Thursday, June 25, 2015

Gmail and Google Calendar

If you use Gmail then by default you also get Google Calendar. If you then book a hotel from Booking.com or a place to stay from Airbnb or the airline reservation system Amadeus sends you a confirmation of your flight tickets then these stay-s and flights are automatically inserted into your Google Calendar. This is quite convenient - you don't need to insert them manually. But.....

...but this also means that Google reads through all your e-mails, analyzes them and creates a database of all your travelling plans. So not only does Google know where you are - it also knows where you will be! Who knows what else the automatic e-mail parsing software detects, maps and registers?

Wednesday, June 24, 2015

The value of The Brand

A T-shirt is produced in China, a multi-national fashion brand prints a logo on it and buys it for 2 euros. The shirt is shipped and put on sale in a fashion boutique in Stockholm, Berlin, Paris or Milan. A Chinese tourist buys the shirt that is now called Gant, Tommy Hilfiger or Ralph Lauren for 30 euros. Who are the winners and who are the losers in this model?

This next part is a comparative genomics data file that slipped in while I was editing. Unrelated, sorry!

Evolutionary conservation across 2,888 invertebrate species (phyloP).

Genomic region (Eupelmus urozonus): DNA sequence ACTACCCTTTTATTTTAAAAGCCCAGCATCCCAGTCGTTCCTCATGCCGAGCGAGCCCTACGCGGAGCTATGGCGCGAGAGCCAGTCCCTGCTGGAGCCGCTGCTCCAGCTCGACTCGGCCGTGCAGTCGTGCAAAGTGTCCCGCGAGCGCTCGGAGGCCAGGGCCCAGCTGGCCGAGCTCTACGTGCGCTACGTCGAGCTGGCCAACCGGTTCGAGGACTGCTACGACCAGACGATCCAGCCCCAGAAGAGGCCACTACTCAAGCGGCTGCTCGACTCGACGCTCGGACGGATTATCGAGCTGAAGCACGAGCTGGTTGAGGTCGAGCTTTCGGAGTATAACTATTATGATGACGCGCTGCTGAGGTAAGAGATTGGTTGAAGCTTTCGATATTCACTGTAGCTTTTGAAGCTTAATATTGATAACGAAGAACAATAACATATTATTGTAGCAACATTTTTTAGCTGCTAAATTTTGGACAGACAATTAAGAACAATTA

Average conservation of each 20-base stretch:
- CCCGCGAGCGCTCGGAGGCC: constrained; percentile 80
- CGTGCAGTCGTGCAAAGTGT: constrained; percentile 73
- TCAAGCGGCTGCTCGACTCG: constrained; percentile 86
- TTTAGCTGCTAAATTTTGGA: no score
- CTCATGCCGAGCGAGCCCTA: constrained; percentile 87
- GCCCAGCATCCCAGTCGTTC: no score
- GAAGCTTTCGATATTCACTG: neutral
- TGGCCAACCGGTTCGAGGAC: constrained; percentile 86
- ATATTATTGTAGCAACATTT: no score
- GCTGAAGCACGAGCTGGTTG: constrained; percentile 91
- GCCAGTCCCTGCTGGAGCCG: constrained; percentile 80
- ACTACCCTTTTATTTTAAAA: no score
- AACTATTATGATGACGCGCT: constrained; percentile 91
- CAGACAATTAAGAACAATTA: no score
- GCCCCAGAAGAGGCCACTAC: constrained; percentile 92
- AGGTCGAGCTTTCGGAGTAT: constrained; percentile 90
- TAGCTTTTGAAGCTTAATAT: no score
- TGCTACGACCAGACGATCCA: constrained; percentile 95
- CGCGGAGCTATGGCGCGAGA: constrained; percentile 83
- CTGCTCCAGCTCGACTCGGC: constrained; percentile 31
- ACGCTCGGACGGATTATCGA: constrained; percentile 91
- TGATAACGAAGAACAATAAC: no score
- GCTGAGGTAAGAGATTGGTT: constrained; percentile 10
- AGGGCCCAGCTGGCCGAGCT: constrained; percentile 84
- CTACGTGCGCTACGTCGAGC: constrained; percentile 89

Friday, June 19, 2015

Google Analytics IQ

I managed to pass the Google Analytics Individual Qualification exam. If you need help in measuring and improving your websites commercial performance just ask me!


Thursday, June 4, 2015

The startup investment boom

Lately there have been many positive news about investments coming to Estonian startups. For example $1,2M in VitalFields and $1,8M in Monese. This is very good for the Baltic-Nordic and European and especially for the Estonian startup scene. With the interest rates at 0 and the stock and real estate markets already overvalued the world changing startups are indeed a viable option for investing.